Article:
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Most interesting period in early Tokugawa rule?

 
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HarryJJ
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PostPosted: Mon Apr 30, 2012 6:09 am    Post subject: Most interesting period in early Tokugawa rule? Reply with quote
Hello there I was wondering if the community could lend there voice to what they think is the most interesting but also darkest period under the Tokugawa lines rule in the 17th century? It doesn't have to be a specific year but something hankering towards a more general timeline say a decade.

So anything from shady politics, failed coups, suppression of uprisings in surrounding Hans, scandals and violent events but also innovations or lack of in society, philosophical outlooks and just sociology in general.

As I don't know a great deal about the Edo period but want to learn as much as I can would you be able to suggest the best titles I should be getting started on? Books that are unbiased, have solid accurate research and don't fall into the stereotypes and fantasy of 'samurai' culture.

For starters other than a introductory outlook on the period I'm really interested in all things regarding to society and if there anything that details a comprehensive guide on clothing that be really great!

O one last thing I remember seeing a book about a system that kept the neighbouring daimyos in check by having them or their families spend a certain amount of time in the capital each year. Could anyone help me locate this book?

Look forward to your replies.

Kind regards,

Harry
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lordameth
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PostPosted: Mon Apr 30, 2012 8:42 am    Post subject: Reply with quote
Hi Harry. The Edo period is a wonderful, colorful, exciting time in Japanese history.

The book you're looking for about the system for keeping daimyo in check is called "Tour of Duty" by Constantine Vaporis. Easily one of my favorite history books.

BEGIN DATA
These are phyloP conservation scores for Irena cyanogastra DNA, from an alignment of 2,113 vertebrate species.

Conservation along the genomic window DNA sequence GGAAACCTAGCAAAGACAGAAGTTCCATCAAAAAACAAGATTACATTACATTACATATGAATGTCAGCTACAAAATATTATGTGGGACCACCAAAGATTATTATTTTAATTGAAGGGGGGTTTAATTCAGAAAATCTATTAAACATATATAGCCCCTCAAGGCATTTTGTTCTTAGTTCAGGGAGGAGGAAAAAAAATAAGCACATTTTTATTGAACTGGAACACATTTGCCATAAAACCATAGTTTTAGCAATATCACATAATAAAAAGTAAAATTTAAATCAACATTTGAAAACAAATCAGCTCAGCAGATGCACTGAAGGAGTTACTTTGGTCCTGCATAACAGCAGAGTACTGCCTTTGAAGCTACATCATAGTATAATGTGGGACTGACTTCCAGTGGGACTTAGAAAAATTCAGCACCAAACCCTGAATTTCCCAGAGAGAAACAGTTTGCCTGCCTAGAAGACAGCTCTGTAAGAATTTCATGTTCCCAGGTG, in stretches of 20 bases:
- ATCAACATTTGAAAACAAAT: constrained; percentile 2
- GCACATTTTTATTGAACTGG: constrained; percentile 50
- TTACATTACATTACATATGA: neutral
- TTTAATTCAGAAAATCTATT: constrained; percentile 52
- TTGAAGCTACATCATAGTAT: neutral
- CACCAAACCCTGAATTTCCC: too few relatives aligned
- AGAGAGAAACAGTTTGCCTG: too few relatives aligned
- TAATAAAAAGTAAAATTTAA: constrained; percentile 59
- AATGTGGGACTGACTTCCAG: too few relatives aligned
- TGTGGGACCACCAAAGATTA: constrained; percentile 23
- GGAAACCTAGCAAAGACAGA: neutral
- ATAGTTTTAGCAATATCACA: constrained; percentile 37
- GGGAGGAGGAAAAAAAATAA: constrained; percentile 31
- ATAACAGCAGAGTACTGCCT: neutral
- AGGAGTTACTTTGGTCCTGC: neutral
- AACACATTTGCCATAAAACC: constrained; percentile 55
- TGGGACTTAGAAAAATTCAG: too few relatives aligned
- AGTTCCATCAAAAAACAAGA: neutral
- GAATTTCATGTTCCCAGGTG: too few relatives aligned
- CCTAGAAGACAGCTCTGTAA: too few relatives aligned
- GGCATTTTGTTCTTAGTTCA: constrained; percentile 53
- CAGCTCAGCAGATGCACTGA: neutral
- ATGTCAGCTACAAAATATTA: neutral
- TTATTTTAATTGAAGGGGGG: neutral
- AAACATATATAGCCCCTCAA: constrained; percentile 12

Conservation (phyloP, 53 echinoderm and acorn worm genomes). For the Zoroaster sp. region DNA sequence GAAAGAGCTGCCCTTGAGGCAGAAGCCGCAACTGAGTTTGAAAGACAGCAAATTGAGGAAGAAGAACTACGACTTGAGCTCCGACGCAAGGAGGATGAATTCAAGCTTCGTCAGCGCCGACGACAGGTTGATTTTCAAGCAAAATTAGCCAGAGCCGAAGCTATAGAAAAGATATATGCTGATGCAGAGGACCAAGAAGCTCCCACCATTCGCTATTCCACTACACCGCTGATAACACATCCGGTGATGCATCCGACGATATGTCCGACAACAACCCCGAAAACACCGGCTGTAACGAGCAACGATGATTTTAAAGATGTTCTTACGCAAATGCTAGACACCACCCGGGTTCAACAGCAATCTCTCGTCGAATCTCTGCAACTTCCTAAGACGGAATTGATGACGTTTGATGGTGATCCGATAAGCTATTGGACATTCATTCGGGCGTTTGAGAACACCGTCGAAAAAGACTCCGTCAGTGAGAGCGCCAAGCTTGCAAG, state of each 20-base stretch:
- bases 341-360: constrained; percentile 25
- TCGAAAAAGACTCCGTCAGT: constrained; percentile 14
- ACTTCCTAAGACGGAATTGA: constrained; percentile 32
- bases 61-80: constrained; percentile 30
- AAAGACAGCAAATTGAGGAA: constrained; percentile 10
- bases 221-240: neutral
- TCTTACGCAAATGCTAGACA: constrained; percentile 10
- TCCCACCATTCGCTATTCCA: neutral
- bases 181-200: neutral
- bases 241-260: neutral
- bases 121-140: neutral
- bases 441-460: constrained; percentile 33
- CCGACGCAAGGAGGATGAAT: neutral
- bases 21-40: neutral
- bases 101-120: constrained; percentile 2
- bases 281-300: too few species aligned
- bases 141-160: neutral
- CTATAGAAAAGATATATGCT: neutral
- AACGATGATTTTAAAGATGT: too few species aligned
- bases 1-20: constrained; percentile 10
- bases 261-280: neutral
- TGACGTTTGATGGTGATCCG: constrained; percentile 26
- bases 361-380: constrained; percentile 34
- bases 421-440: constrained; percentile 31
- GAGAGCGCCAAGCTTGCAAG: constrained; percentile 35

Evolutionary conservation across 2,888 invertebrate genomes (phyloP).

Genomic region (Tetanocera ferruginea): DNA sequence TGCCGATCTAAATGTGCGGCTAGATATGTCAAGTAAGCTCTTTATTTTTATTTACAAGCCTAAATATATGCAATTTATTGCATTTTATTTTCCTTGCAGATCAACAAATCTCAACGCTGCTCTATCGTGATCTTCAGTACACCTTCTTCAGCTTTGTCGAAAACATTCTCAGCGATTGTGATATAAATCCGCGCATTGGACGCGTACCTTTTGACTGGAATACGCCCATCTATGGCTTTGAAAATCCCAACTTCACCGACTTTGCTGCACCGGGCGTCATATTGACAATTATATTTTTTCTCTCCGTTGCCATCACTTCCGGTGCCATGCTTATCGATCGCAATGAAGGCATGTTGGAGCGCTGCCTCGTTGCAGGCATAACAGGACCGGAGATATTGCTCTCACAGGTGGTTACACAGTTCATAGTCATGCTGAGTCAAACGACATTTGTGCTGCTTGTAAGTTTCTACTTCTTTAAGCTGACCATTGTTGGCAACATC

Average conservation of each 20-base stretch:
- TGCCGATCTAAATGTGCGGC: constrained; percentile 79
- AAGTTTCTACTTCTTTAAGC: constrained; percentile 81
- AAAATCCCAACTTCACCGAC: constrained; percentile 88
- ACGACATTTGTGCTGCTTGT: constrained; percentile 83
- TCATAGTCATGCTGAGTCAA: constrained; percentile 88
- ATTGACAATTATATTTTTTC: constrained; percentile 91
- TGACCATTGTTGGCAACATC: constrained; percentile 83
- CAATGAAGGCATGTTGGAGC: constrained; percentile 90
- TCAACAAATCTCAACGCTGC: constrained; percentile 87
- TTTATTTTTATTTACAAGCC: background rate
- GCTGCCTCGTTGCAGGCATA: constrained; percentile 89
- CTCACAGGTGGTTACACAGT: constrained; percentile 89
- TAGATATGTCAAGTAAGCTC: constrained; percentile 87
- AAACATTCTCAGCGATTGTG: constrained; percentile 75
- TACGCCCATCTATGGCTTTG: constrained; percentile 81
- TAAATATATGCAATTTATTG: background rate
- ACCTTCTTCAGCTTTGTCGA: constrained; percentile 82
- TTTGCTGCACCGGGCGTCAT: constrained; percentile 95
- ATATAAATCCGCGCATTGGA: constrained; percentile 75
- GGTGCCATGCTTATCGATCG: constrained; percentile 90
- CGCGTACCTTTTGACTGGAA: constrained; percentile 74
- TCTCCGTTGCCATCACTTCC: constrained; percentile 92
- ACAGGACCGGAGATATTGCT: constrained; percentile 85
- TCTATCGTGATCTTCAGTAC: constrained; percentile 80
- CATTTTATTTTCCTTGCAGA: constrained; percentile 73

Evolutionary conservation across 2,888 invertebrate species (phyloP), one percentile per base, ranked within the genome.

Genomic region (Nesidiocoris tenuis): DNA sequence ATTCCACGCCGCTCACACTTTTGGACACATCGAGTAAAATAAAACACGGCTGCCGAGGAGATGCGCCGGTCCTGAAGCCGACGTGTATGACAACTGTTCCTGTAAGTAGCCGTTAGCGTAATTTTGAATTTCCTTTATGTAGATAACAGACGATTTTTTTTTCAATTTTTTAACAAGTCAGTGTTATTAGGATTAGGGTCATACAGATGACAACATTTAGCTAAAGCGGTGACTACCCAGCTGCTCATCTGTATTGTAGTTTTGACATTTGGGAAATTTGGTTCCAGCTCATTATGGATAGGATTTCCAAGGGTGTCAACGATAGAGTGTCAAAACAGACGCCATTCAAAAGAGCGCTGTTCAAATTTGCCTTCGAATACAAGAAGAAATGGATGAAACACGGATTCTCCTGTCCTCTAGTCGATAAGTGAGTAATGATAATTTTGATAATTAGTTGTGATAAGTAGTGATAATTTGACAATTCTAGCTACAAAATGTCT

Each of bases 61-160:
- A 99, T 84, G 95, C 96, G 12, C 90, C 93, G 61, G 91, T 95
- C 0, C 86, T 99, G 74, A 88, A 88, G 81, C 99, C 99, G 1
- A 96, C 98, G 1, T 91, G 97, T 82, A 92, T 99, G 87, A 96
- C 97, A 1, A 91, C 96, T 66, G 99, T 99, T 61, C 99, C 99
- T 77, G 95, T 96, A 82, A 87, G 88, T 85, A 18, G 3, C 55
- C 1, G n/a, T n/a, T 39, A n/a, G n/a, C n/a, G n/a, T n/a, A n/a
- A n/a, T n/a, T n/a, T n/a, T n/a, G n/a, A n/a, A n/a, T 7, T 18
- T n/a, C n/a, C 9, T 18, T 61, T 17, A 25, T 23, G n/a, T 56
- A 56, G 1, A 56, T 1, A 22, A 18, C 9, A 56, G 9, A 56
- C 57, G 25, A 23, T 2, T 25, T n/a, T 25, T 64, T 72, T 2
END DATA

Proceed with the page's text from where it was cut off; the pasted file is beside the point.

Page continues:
As for clothing, there may well be some excellent books out there on the subject, but if there are, I have not yet come across them. If you have access to a university library or the like, you might find the Japan sections in something like the "Encyclopedia of World Dress and Fashion" to be good. Also, William Deal's "Handbook to Life in Medieval and Early Modern Japan." For other material culture sort of stuff, Susan Hanley's "Everyday Things in Premodern Japan" might be good (I have it, but haven't read it, so, no promises).

Strangely enough, nothing in particular comes to mind for a good overall Edo period book. I'm just blanking at the moment, I guess.

There certainly were coups, political machinations, scandals, and other such exciting things going on on-and-off throughout the Edo period, but I'm not sure if any particular span of years really pops out for me. I've yet to really get a good grasp on what happens in particular years. Though, Genroku (1688-1704) marks the early beginnings of a lot of major Edo cultural developments, including kabuki, ukiyo-e, bunraku, and the geisha. None of these would hit their proper high point until somewhere around the 1750s-1800s, but some of the most famous early figures were active in Genroku, including Chikamatsu.